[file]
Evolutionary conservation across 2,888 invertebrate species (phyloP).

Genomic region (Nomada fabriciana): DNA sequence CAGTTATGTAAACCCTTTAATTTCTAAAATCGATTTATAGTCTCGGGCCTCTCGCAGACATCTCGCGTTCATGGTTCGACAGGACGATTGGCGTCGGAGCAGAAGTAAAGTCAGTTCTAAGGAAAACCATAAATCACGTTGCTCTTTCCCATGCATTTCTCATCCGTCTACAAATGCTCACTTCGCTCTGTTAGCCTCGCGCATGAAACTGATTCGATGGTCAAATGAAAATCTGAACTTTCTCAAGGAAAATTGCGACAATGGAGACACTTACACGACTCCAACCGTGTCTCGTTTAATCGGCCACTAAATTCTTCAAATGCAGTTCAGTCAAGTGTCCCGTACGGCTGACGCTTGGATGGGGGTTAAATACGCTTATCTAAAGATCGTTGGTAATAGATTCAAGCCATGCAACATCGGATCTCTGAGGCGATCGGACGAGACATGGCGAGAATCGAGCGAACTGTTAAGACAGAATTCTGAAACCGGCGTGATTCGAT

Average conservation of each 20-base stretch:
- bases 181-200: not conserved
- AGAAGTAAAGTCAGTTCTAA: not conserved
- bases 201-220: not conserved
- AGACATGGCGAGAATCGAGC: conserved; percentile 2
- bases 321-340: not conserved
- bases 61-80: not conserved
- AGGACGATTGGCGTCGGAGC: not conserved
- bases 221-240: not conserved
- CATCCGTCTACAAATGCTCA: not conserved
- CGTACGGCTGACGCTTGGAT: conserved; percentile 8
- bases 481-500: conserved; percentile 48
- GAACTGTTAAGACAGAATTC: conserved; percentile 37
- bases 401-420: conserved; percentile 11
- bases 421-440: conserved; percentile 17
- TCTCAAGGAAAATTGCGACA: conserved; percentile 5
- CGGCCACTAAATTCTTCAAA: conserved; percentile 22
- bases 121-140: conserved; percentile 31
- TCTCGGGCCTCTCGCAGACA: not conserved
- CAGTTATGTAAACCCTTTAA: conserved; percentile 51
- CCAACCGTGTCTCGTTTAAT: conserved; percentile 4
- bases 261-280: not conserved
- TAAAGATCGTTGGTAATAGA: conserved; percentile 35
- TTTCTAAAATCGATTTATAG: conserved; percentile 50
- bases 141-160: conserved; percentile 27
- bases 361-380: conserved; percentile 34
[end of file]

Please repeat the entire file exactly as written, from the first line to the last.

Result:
Evolutionary conservation across 2,888 invertebrate species (phyloP).

Genomic region (Nomada fabriciana): DNA sequence CAGTTATGTAAACCCTTTAATTTCTAAAATCGATTTATAGTCTCGGGCCTCTCGCAGACATCTCGCGTTCATGGTTCGACAGGACGATTGGCGTCGGAGCAGAAGTAAAGTCAGTTCTAAGGAAAACCATAAATCACGTTGCTCTTTCCCATGCATTTCTCATCCGTCTACAAATGCTCACTTCGCTCTGTTAGCCTCGCGCATGAAACTGATTCGATGGTCAAATGAAAATCTGAACTTTCTCAAGGAAAATTGCGACAATGGAGACACTTACACGACTCCAACCGTGTCTCGTTTAATCGGCCACTAAATTCTTCAAATGCAGTTCAGTCAAGTGTCCCGTACGGCTGACGCTTGGATGGGGGTTAAATACGCTTATCTAAAGATCGTTGGTAATAGATTCAAGCCATGCAACATCGGATCTCTGAGGCGATCGGACGAGACATGGCGAGAATCGAGCGAACTGTTAAGACAGAATTCTGAAACCGGCGTGATTCGAT

Average conservation of each 20-base stretch:
- bases 181-200: not conserved
- AGAAGTAAAGTCAGTTCTAA: not conserved
- bases 201-220: not conserved
- AGACATGGCGAGAATCGAGC: conserved; percentile 2
- bases 321-340: not conserved
- bases 61-80: not conserved
- AGGACGATTGGCGTCGGAGC: not conserved
- bases 221-240: not conserved
- CATCCGTCTACAAATGCTCA: not conserved
- CGTACGGCTGACGCTTGGAT: conserved; percentile 8
- bases 481-500: conserved; percentile 48
- GAACTGTTAAGACAGAATTC: conserved; percentile 37
- bases 401-420: conserved; percentile 11
- bases 421-440: conserved; percentile 17
- TCTCAAGGAAAATTGCGACA: conserved; percentile 5
- CGGCCACTAAATTCTTCAAA: conserved; percentile 22
- bases 121-140: conserved; percentile 31
- TCTCGGGCCTCTCGCAGACA: not conserved
- CAGTTATGTAAACCCTTTAA: conserved; percentile 51
- CCAACCGTGTCTCGTTTAAT: conserved; percentile 4
- bases 261-280: not conserved
- TAAAGATCGTTGGTAATAGA: conserved; percentile 35
- TTTCTAAAATCGATTTATAG: conserved; percentile 50
- bases 141-160: conserved; percentile 27
- bases 361-380: conserved; percentile 34